Although times have changed as a result of the COVID-19 pandemic, volunteers from across the province continue to give their efforts to help their community.
April 19-25 is National Volunteer Week. The week celebrates those who volunteer their time and money in their communities. According to Volunteer Canada, over 13 million Canadians volunteer time or money in their communities.
Newfoundland and Labrador is no exception. The Community Sector Council of Newfoundland and Labrador says 46 per cent of Newfoundlanders and Labradorians volunteer their time in the province.
Sgt. Danny Williams, who is in charge of search and rescue with the RCMP, says volunteers help keep things like search and rescue efforts alive in the province.
“They’re the ones that come equipped and trained to accomplish what their missions are,” Williams told The St. John’s Morning Show. “And we wouldn’t be able to do what we do without them.”
Mabel Tilley volunteers as the coordinator of Central Avalon Ground Search and Rescue in Holyrood. She said she has the rest of her volunteer team to thank for her success.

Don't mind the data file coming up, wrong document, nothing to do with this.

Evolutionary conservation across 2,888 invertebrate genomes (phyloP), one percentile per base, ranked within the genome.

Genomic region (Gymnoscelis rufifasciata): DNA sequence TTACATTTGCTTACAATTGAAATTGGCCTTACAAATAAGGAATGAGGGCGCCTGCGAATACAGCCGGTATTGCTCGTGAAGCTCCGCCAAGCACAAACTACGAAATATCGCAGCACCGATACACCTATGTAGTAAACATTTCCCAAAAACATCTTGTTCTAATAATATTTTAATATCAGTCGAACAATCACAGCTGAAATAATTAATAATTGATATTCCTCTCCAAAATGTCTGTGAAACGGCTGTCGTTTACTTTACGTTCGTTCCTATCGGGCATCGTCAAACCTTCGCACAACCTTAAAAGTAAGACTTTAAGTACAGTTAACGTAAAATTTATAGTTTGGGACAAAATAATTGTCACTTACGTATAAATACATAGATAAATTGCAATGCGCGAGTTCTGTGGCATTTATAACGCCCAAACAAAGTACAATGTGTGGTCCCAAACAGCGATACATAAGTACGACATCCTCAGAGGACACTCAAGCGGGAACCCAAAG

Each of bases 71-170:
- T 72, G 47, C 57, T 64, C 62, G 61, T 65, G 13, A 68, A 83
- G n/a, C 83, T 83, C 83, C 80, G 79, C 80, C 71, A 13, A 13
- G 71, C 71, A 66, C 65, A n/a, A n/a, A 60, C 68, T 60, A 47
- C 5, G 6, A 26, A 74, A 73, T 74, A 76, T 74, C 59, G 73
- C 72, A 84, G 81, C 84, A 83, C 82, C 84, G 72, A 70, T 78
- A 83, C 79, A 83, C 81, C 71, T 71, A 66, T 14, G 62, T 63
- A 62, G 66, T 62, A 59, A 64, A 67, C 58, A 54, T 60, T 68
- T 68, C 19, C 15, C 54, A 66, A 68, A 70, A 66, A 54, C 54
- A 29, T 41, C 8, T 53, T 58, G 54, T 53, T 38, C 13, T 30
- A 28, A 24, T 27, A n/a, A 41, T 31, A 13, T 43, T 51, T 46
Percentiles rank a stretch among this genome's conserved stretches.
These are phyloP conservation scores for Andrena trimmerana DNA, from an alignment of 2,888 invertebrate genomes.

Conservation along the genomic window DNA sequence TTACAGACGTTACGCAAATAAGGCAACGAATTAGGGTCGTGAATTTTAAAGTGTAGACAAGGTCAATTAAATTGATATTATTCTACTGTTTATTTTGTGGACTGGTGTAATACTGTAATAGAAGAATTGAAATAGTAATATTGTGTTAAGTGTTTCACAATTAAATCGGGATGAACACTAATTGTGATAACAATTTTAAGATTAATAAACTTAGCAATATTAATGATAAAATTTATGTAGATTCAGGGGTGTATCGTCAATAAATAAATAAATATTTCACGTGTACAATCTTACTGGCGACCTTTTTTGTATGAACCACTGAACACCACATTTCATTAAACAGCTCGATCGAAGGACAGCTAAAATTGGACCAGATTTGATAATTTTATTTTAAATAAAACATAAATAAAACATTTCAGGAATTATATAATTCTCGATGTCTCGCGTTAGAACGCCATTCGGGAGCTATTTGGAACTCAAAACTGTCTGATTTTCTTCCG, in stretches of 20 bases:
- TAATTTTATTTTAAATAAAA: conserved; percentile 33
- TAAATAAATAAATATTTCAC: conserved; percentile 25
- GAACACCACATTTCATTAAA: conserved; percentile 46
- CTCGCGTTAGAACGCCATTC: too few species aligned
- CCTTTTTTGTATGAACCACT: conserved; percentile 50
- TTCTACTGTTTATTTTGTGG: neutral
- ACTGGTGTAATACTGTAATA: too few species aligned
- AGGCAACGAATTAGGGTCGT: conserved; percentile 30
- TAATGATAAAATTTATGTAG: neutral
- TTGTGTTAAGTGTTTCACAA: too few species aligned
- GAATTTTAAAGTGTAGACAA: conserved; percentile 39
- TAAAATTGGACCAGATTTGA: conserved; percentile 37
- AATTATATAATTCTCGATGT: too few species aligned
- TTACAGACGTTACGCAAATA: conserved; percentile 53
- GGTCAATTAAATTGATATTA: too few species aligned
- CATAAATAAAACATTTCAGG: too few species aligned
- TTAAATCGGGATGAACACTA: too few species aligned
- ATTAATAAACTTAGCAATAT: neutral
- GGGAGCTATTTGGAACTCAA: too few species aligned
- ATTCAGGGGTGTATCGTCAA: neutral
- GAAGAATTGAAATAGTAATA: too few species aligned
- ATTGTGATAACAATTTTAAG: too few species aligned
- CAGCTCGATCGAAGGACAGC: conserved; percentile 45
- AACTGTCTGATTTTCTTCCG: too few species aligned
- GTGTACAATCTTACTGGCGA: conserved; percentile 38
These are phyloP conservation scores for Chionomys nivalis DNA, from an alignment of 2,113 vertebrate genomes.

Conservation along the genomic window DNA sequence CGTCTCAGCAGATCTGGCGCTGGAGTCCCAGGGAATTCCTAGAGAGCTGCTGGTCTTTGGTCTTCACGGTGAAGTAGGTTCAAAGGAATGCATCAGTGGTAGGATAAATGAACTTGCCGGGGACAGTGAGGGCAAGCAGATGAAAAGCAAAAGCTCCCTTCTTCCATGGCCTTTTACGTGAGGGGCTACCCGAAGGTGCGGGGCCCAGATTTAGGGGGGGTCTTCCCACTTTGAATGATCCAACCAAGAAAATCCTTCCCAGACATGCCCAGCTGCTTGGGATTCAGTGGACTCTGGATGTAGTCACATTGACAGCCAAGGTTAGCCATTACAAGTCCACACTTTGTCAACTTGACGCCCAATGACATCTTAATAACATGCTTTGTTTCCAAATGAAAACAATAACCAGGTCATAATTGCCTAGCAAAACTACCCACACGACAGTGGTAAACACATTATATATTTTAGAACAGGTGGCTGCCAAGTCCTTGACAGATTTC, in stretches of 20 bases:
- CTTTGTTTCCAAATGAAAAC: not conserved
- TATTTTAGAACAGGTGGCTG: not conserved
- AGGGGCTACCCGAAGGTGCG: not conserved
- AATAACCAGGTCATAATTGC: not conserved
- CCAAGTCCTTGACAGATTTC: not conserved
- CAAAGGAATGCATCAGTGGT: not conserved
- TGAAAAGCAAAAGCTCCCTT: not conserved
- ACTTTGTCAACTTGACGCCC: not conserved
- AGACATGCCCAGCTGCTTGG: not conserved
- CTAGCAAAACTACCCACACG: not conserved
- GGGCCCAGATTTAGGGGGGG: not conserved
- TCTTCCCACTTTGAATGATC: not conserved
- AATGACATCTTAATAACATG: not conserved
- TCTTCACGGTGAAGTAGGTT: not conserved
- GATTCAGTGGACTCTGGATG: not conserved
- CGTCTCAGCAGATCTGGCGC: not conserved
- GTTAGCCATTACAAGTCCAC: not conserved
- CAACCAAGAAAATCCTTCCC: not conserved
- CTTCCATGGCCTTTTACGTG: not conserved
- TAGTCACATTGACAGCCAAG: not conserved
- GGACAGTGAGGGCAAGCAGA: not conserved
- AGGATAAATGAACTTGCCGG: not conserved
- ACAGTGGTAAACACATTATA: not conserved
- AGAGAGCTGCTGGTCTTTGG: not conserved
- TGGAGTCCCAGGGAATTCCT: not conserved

“It comes back to the team that I’m a part of,” Tilley said. “I’m one person of 700 volunteers that are in Newfoundland and Labrador.…The teams all across Newfoundland and Labrador are very passionate about what they do.”
Like many volunteers, Tilley said she is motivated by helping people in her community and seeing what her work can do for her neighbours.
“It’s the times when I’ve been in [the] Tim Hortons lineup and somebody come and tap me on the shoulder and says ‘Remember me? I was one of the people your team got out of the woods,” Tilley said.
“Or even a hug from a stranger…’you were one of the people who brought my dad home.’ I guess it’s bringing the closure for the people and knowing that you helped somebody.”
Walter Harding has volunteered his time organizing community cleanups in the province for over 25 years. He said he has learned a lot about the power of volunteering over time.
“I think sometimes people think ‘Well, my five minutes doesn’t mean a thing.’ It does mean a thing,” Harding said.
“You can pickup quite a bit of dirt in two, or five or 10 minutes, and I know a lot of people are doing it.”